Are you talking to someone online? Do you trust them? Could they be a catfisher, a scammer, a scalawag or a con?
How Monica Draper, a 55-year-old, Ontario-based graphic designer lost $100,000 is not unheard of. How could she fall in love with a notorious, online Lothario, who had an outstanding warrant out for his arrest? Monica accepts that her money is gone. But she is still amazed that the fellow she met on the dating website, Plenty of Fish, was able to so easily abscond with her money, as well as the life savings of at least a half-dozen other women. The truth is she was “catfished.”
A catfisher is the new name coined to describe a bottom-dwelling human who spends a great deal of time on the Internet in various locations like online dating sites, LinkedIn and Facebook, luring people into romances and then stealing their money. A catfisher uses fake pictures, bogus profiles and cunning manipulation, drawing their victims into a state of trust through infatuation. Often the victim has low self-esteem and insecurity with their image and when a person online appears to be interested in them, bingo, a match is made! The victim falls hard for this Romeo, who they deem out of their league. In truth, the seducer is faking it. And is running this con on other people, as well. In short, a catfisher is a scammer. The prevalence of online dating predators grows more copious every day.
According to research, 4,288,595 people per month use Match.com, and visit the site a total of 26,200,000 times a month. The total Match.com membership is 15 million people. The total eHarmony membership is 20 million lonely hearts.
Comparing that to the total number of single people in the United States, which is 54 million, it is not possible that half the single U.S. population has membership in an online dating site! Especially when the trade journal, Online Dating Magazine, estimates that there are more than 2,500 online dating services in the U.S., alone, with 1,000 new online dating services opening every year. Some estimates say there are 8,000 competitors worldwide. That means many people join three or more dating sites.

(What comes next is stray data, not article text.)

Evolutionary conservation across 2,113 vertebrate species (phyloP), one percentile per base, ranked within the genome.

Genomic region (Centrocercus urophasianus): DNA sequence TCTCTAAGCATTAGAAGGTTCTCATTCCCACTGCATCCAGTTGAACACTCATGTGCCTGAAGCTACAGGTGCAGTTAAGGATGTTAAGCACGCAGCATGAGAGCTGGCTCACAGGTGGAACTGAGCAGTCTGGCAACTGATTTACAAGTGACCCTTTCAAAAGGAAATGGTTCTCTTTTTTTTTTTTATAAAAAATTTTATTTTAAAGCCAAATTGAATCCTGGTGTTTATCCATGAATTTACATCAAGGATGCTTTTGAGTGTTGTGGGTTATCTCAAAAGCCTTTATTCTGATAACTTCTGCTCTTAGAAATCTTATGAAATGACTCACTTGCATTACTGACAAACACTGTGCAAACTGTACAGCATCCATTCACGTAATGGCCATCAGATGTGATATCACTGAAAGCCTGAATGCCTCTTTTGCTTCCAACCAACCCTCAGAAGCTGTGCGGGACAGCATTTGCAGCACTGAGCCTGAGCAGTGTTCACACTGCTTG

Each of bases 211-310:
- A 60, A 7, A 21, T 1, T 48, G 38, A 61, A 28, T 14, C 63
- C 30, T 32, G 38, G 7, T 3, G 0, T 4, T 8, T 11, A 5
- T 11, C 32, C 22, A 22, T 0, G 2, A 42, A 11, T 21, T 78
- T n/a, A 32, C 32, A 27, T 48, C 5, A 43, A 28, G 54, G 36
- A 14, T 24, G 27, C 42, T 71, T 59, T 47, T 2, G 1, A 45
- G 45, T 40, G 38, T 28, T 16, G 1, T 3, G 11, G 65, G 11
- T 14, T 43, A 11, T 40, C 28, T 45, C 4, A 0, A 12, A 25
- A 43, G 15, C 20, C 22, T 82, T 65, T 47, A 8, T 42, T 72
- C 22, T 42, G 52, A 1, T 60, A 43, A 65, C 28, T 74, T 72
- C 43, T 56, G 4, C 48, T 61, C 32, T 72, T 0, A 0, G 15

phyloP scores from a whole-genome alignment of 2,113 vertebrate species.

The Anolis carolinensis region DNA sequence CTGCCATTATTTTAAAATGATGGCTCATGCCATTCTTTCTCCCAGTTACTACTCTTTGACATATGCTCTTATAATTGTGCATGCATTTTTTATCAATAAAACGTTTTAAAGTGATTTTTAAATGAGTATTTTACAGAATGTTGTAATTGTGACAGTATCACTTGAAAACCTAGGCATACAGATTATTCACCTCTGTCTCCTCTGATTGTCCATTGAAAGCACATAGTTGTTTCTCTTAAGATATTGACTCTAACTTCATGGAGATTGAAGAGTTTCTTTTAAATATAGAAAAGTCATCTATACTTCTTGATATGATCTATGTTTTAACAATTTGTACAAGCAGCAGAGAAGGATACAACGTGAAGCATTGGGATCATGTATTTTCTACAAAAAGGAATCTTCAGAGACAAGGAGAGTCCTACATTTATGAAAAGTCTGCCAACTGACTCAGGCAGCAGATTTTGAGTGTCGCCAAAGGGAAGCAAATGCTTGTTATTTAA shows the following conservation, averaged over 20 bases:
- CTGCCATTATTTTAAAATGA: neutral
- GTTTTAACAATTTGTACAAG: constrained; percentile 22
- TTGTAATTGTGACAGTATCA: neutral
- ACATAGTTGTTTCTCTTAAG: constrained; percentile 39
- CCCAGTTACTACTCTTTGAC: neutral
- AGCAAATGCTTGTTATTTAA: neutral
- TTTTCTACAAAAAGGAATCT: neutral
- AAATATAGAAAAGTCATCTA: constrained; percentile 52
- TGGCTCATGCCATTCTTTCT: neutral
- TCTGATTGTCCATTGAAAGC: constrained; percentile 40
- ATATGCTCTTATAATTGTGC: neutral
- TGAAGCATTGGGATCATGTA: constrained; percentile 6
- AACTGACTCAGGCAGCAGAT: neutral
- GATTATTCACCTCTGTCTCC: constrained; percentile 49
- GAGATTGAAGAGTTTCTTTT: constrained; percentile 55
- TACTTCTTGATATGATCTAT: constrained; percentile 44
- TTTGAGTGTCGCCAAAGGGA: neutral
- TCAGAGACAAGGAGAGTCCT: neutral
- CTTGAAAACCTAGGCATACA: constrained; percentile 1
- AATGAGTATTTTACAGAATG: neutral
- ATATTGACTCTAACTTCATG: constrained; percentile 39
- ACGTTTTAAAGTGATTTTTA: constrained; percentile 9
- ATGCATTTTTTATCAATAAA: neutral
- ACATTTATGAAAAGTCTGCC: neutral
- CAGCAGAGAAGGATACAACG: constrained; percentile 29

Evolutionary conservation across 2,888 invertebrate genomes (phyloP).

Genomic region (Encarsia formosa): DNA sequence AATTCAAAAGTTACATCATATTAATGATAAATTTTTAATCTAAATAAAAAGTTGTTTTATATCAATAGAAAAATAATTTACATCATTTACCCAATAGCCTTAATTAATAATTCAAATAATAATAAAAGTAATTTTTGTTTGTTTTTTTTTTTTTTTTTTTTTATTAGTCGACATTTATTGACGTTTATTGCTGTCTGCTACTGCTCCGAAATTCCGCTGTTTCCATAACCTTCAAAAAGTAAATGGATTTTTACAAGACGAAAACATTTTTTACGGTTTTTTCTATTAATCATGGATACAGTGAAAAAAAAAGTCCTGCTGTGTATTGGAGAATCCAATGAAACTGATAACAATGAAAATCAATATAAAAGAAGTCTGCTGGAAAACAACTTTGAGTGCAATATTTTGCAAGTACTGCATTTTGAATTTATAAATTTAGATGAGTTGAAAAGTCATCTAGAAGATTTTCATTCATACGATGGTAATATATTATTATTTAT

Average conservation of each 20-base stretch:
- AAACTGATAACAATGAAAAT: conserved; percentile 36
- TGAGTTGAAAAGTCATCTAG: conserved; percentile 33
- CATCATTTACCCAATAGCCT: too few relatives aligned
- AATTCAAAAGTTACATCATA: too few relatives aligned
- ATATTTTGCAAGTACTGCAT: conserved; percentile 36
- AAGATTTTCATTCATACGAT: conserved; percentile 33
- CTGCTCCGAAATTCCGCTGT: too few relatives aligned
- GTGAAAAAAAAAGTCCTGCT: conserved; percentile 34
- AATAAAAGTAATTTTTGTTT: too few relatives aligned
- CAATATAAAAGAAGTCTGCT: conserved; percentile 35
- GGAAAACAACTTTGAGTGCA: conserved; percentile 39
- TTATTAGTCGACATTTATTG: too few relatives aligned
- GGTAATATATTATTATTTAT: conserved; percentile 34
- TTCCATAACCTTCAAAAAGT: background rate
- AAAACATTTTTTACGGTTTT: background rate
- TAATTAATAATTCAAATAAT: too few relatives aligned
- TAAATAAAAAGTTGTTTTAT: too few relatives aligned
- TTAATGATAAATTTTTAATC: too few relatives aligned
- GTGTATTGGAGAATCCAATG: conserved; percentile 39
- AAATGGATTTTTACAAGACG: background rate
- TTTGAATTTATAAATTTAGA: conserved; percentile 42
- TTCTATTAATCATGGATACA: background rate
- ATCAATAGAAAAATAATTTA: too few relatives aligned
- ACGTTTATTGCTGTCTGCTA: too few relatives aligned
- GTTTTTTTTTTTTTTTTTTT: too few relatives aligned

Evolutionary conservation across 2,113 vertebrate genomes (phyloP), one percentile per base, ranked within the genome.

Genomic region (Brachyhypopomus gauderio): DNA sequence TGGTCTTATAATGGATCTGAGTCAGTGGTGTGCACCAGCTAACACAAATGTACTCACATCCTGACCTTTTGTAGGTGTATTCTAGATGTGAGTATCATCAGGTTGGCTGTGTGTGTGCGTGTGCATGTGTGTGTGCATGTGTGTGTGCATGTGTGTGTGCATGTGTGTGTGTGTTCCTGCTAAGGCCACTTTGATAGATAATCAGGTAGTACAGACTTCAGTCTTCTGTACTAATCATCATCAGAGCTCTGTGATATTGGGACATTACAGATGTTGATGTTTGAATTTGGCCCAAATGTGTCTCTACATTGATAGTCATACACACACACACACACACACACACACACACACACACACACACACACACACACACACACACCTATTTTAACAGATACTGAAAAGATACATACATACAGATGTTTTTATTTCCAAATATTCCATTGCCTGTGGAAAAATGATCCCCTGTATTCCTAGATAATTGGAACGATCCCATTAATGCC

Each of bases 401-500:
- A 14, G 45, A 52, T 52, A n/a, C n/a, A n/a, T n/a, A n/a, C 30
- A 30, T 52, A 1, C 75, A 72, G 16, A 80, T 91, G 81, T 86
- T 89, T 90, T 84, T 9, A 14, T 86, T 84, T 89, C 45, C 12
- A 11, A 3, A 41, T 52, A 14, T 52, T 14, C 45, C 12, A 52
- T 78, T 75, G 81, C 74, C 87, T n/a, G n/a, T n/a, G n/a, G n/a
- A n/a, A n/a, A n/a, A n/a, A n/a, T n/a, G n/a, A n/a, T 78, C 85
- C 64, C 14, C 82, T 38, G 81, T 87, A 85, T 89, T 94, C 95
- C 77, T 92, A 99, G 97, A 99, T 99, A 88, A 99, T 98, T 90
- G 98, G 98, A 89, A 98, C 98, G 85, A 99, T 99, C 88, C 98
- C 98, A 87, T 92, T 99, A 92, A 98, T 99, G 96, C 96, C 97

On the free dating sites, at least 10 percent of new accounts are from scammers, says Marketdata Enterprise, Inc. Interested in catfishing, anyone?
Dinner for Six, a matchmaking service in Denver, Colorado, says that 51 percent of online dating members are putting themselves out there as being single, when, in fact, they are in some kind of relationship. According to MSNBC, research shows that 11 percent of people using online dating services are married.
More than 53 percent of Americans fabricate parts, or all of their dating profile details, according to the Huffington Post. Some lies are so blatant, like weight or height, that their dates can spot the untruths in the first few seconds of meeting them. In fact, a third of those surveyed said falsified information is so prevalent, that it prevents them from going on a second date.
More than 40 percent of men try to swoon women by lying about their jobs, trying to make their careers sound more prestigious. It makes sense that every woman wants a guy with a great job, for example a guy in the entertainment industry is more interesting than someone selling tickets at the local movie theater. eHarmony mentions that a study found men who reported incomes higher than $250,000 received 156 percent more email than those declaring an income of $50,000. That’s 156 percent more gold-diggers! So guys, think twice about whether you want to post your personal income.
In 2011, the FBI Internet Crime Complaint Center lodged 5,600 complaints from victims of “romance scams” or “catfishers.” The reporting victims lost over fifty million dollars. But it’s suspected that these numbers are much less than actual, as many people are too embarrassed to come forward.
In 2005 alone, 25 percent of rapists used online dating sites to find their victims. Let me repeat that: twenty-five percent of rapists used online dating sites to find their victims. Each year Internet predators commit more than 16,000 abductions, 100 murders and thousands of rapes, according to InternetPredatorStat.homestead.com.
I personally returned to online dating after ending a long-term relationship. With a profile depicting a self-supporting, intelligent woman, I was contacted by ten men, and nine of those contacts were scammers or catfishers. Nine out of ten! That is why I am writing this post — to make people aware of the dangers of online catfishers.
Next week I will outline some typical characteristics and warning signs of an online scammer and offer suggestions on how to protect yourself from catfishers.